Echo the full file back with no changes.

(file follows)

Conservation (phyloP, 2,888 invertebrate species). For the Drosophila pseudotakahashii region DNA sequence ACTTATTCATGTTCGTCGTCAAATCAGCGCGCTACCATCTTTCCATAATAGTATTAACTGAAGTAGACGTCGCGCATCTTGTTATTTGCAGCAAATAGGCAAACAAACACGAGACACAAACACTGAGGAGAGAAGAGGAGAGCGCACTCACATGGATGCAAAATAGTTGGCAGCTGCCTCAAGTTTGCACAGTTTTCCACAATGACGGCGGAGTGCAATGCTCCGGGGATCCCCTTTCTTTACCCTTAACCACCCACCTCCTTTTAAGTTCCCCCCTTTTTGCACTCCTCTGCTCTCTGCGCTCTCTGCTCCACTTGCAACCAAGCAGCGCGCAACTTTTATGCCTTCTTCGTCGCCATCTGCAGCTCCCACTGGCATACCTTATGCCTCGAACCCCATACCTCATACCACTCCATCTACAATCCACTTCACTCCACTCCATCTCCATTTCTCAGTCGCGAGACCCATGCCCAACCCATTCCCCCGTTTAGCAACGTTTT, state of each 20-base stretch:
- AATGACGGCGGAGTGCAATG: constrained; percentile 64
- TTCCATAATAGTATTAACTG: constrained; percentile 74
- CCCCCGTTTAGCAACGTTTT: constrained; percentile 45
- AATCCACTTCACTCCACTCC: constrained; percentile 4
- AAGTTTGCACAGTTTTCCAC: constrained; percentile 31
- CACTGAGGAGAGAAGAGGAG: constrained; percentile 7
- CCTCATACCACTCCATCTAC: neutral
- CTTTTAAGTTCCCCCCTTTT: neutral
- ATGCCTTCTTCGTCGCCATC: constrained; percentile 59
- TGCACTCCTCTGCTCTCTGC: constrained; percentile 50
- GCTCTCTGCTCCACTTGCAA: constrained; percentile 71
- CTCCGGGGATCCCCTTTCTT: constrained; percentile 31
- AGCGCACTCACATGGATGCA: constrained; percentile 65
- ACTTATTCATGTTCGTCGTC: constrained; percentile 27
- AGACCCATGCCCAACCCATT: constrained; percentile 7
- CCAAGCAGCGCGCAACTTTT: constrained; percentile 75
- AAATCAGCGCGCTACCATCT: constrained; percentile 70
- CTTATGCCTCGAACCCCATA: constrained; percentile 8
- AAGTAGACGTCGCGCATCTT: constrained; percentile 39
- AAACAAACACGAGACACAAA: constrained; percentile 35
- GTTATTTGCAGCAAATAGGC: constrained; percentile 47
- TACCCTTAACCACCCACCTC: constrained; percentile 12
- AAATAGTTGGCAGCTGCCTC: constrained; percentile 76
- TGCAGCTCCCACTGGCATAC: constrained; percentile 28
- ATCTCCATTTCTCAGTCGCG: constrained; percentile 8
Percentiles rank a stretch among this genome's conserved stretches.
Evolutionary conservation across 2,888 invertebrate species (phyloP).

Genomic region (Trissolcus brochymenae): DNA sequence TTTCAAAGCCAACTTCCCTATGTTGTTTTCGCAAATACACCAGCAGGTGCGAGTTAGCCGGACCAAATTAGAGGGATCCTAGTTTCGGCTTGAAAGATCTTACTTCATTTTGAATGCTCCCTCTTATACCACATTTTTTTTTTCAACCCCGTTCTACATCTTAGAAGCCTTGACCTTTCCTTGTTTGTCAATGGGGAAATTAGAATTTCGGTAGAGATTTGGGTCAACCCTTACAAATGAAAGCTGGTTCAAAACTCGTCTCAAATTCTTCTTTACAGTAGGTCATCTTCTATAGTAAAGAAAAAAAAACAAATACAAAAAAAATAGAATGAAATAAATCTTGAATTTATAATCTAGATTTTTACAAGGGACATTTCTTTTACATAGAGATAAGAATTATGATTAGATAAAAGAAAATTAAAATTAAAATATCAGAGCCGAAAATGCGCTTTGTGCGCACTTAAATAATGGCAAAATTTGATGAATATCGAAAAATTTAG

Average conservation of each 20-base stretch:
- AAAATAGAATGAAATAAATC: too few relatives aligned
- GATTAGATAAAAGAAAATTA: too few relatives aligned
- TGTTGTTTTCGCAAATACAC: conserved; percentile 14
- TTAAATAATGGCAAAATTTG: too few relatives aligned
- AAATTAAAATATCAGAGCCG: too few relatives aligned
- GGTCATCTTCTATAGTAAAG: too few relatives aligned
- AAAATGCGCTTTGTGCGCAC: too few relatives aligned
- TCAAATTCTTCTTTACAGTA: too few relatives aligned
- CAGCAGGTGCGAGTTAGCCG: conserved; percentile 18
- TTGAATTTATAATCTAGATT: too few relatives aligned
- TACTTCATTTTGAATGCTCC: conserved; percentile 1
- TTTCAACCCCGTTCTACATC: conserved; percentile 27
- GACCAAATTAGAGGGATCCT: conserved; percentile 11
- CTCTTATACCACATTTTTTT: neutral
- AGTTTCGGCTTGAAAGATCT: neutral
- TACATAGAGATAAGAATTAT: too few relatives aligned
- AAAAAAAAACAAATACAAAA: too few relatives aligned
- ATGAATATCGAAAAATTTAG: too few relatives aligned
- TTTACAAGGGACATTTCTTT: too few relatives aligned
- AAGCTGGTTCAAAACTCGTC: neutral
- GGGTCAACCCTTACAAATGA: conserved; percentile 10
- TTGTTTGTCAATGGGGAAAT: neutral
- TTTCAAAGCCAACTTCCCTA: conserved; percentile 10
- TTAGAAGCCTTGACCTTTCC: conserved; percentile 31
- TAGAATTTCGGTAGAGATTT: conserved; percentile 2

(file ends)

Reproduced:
Conservation (phyloP, 2,888 invertebrate species). For the Drosophila pseudotakahashii region DNA sequence ACTTATTCATGTTCGTCGTCAAATCAGCGCGCTACCATCTTTCCATAATAGTATTAACTGAAGTAGACGTCGCGCATCTTGTTATTTGCAGCAAATAGGCAAACAAACACGAGACACAAACACTGAGGAGAGAAGAGGAGAGCGCACTCACATGGATGCAAAATAGTTGGCAGCTGCCTCAAGTTTGCACAGTTTTCCACAATGACGGCGGAGTGCAATGCTCCGGGGATCCCCTTTCTTTACCCTTAACCACCCACCTCCTTTTAAGTTCCCCCCTTTTTGCACTCCTCTGCTCTCTGCGCTCTCTGCTCCACTTGCAACCAAGCAGCGCGCAACTTTTATGCCTTCTTCGTCGCCATCTGCAGCTCCCACTGGCATACCTTATGCCTCGAACCCCATACCTCATACCACTCCATCTACAATCCACTTCACTCCACTCCATCTCCATTTCTCAGTCGCGAGACCCATGCCCAACCCATTCCCCCGTTTAGCAACGTTTT, state of each 20-base stretch:
- AATGACGGCGGAGTGCAATG: constrained; percentile 64
- TTCCATAATAGTATTAACTG: constrained; percentile 74
- CCCCCGTTTAGCAACGTTTT: constrained; percentile 45
- AATCCACTTCACTCCACTCC: constrained; percentile 4
- AAGTTTGCACAGTTTTCCAC: constrained; percentile 31
- CACTGAGGAGAGAAGAGGAG: constrained; percentile 7
- CCTCATACCACTCCATCTAC: neutral
- CTTTTAAGTTCCCCCCTTTT: neutral
- ATGCCTTCTTCGTCGCCATC: constrained; percentile 59
- TGCACTCCTCTGCTCTCTGC: constrained; percentile 50
- GCTCTCTGCTCCACTTGCAA: constrained; percentile 71
- CTCCGGGGATCCCCTTTCTT: constrained; percentile 31
- AGCGCACTCACATGGATGCA: constrained; percentile 65
- ACTTATTCATGTTCGTCGTC: constrained; percentile 27
- AGACCCATGCCCAACCCATT: constrained; percentile 7
- CCAAGCAGCGCGCAACTTTT: constrained; percentile 75
- AAATCAGCGCGCTACCATCT: constrained; percentile 70
- CTTATGCCTCGAACCCCATA: constrained; percentile 8
- AAGTAGACGTCGCGCATCTT: constrained; percentile 39
- AAACAAACACGAGACACAAA: constrained; percentile 35
- GTTATTTGCAGCAAATAGGC: constrained; percentile 47
- TACCCTTAACCACCCACCTC: constrained; percentile 12
- AAATAGTTGGCAGCTGCCTC: constrained; percentile 76
- TGCAGCTCCCACTGGCATAC: constrained; percentile 28
- ATCTCCATTTCTCAGTCGCG: constrained; percentile 8
Percentiles rank a stretch among this genome's conserved stretches.
Evolutionary conservation across 2,888 invertebrate species (phyloP).

Genomic region (Trissolcus brochymenae): DNA sequence TTTCAAAGCCAACTTCCCTATGTTGTTTTCGCAAATACACCAGCAGGTGCGAGTTAGCCGGACCAAATTAGAGGGATCCTAGTTTCGGCTTGAAAGATCTTACTTCATTTTGAATGCTCCCTCTTATACCACATTTTTTTTTTCAACCCCGTTCTACATCTTAGAAGCCTTGACCTTTCCTTGTTTGTCAATGGGGAAATTAGAATTTCGGTAGAGATTTGGGTCAACCCTTACAAATGAAAGCTGGTTCAAAACTCGTCTCAAATTCTTCTTTACAGTAGGTCATCTTCTATAGTAAAGAAAAAAAAACAAATACAAAAAAAATAGAATGAAATAAATCTTGAATTTATAATCTAGATTTTTACAAGGGACATTTCTTTTACATAGAGATAAGAATTATGATTAGATAAAAGAAAATTAAAATTAAAATATCAGAGCCGAAAATGCGCTTTGTGCGCACTTAAATAATGGCAAAATTTGATGAATATCGAAAAATTTAG

Average conservation of each 20-base stretch:
- AAAATAGAATGAAATAAATC: too few relatives aligned
- GATTAGATAAAAGAAAATTA: too few relatives aligned
- TGTTGTTTTCGCAAATACAC: conserved; percentile 14
- TTAAATAATGGCAAAATTTG: too few relatives aligned
- AAATTAAAATATCAGAGCCG: too few relatives aligned
- GGTCATCTTCTATAGTAAAG: too few relatives aligned
- AAAATGCGCTTTGTGCGCAC: too few relatives aligned
- TCAAATTCTTCTTTACAGTA: too few relatives aligned
- CAGCAGGTGCGAGTTAGCCG: conserved; percentile 18
- TTGAATTTATAATCTAGATT: too few relatives aligned
- TACTTCATTTTGAATGCTCC: conserved; percentile 1
- TTTCAACCCCGTTCTACATC: conserved; percentile 27
- GACCAAATTAGAGGGATCCT: conserved; percentile 11
- CTCTTATACCACATTTTTTT: neutral
- AGTTTCGGCTTGAAAGATCT: neutral
- TACATAGAGATAAGAATTAT: too few relatives aligned
- AAAAAAAAACAAATACAAAA: too few relatives aligned
- ATGAATATCGAAAAATTTAG: too few relatives aligned
- TTTACAAGGGACATTTCTTT: too few relatives aligned
- AAGCTGGTTCAAAACTCGTC: neutral
- GGGTCAACCCTTACAAATGA: conserved; percentile 10
- TTGTTTGTCAATGGGGAAAT: neutral
- TTTCAAAGCCAACTTCCCTA: conserved; percentile 10
- TTAGAAGCCTTGACCTTTCC: conserved; percentile 31
- TAGAATTTCGGTAGAGATTT: conserved; percentile 2